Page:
of Illinois on the attrition of minority students," Shapiro said.
UNIVERSITY PRESIDENT Robben Fleming noted that
out-of-state recruitment would be expensive, since many
out-of-state students - who pay three times the tuition of
Michigan students - often need financial aid as an incentive
to attend the University.
"It's a question of paying ourselves," Fleming said.
Associate Vice-President for Academic Affairs Richard
English said one of the contributing factors to the high at-
trition rate among minority students is a lack of "person-
alized concern." English said, that smaller colleges have a
better record for hanging on to minority students.
See MINQRITY, Page 2

A Michigan Employment Relations
Commission (MERC) judge has been
ordered to hear evidence on whether
graduate student assistants (GSAs) at
the University are employees entitled
to bargaining rights.
The commission's appeals board yes-
terday ordered MERC judge Shlomo
Sperka to reconsider his August ruling
which found the University guilty of an
unfair labor practice in refusing to sign
a contract with the Graduate Em-
ployees Organization (GEO).
SPERKA MUST NOW hear Univer-
sity lawyers' arguments on why GSAs
should not be considered employees un-
der the conditions of the Michigan Pub-
lic Employees Relations Act. In
August, Sperka refused to allow
evidence on the student-employee ques-
tion, saying the issue already had been
decided in 1973.
At that time, the Michigan Supreme
Court decided interns and residents at

University Hospital were employees as
well as students. Therefore, the court
ruled, they were entitled to bargain
collectively.
If Sperka decides GSAs are employ-
ees under the Public Employees Rela-
tions Act, he will recommend the com-
mission find the University legally re-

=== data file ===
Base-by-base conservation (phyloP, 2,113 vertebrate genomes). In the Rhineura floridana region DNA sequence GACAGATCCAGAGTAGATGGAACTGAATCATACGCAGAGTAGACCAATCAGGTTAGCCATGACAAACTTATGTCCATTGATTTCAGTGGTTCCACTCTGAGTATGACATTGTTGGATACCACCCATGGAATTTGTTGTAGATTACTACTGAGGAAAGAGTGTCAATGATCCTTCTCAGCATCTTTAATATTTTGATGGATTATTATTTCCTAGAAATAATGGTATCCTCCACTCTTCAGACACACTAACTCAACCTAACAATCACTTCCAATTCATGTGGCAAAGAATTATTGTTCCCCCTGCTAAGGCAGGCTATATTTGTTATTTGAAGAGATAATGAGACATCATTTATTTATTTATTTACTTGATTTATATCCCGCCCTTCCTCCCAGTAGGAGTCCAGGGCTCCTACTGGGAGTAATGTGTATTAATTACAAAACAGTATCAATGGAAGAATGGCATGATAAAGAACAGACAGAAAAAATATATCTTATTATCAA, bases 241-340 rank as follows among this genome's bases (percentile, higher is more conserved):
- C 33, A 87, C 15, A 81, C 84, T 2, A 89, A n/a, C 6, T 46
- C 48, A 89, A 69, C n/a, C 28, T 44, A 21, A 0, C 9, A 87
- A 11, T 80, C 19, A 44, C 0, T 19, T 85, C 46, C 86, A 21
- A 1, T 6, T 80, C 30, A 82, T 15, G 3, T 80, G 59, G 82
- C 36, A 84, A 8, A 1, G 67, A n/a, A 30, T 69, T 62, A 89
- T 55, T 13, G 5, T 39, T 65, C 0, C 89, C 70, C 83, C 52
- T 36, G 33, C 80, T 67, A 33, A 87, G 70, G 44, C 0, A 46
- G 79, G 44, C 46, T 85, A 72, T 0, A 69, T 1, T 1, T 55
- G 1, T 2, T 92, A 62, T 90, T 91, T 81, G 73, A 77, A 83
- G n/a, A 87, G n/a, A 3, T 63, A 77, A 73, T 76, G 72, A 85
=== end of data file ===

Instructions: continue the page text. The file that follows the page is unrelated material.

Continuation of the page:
sponsible to bargain with GEO. How-
ever, either side may appeal Sperka's
recommendation to the MERC appeals
board or to the Michigan Appeals Court
before MERC makes a final ruling on
the case.
UNIVERSITY ATTORNEY William
Lemmer said last night that the appeals
board order is "just what we asked for.
"He (Sperka) should have let the stu-
dent-employee evidence in in the first
place," Lemmer continued. "They
wouldn't let us put anything in. It was
really shut off completely."
GEO President Mike Clark said yes-
terday's decision came as a "surprise."
"WE'RE SOMEWHAT disappoin-
See MERC, Page 2

", , I

See BEGIN, Page 2

..

Ford Motor insists

on keeping

its South African operations
By AP and UPI The pro-government E n g I i s h- they would nee(
JOHANNESBURG, South Africa - language newspaper the Citizen, certain jobs," h
Henry Ford II defended the Ford called Ford's announcement "a posi- now is to do mor
Motsr C's decision to stay in tive move at a critical moment." al side of this so

d to be promoted to
e said. "Our proposal
re with the education-
they will be promot-

racially divided South Africa yester-
day, saying only a strong economy
"can pay the bills of social prog-
ress."
The Detroit automotive chief ended
an eight-day visit to this white-ruled
nation - his first in 10 years - where
he met with both white and black po-
litical leaders and toured his firm's
operations.
AMERICAN businesses are under
pressure to withdraw from South

FORD EMPHASIZED that his
company's employment policies
have not been influenced by apar-
theid, and said "the doors to equal
opportunity" are open to the com-
pany's 4,855 South African employes,
2,765 of whom are black and mixed-
race.
"Equal pay for the same work is a
firm policy of ours," Ford said.
At present no blacks directly su-
pervise any of the Ford Motor Co.'s

able when the time comes."'
Asked about racial discrimination
and social development here, the 60-
year-old Ford replied, "South Af-
rica's problems must be solved by
the people of South Africa.
"IN THE FINAL analysis, only a
strong economy - built upon profit-
able businesses - can pay the bills of
social progress."
The United States has supplanted
Britain as South Africa's No. 1

'AR

,,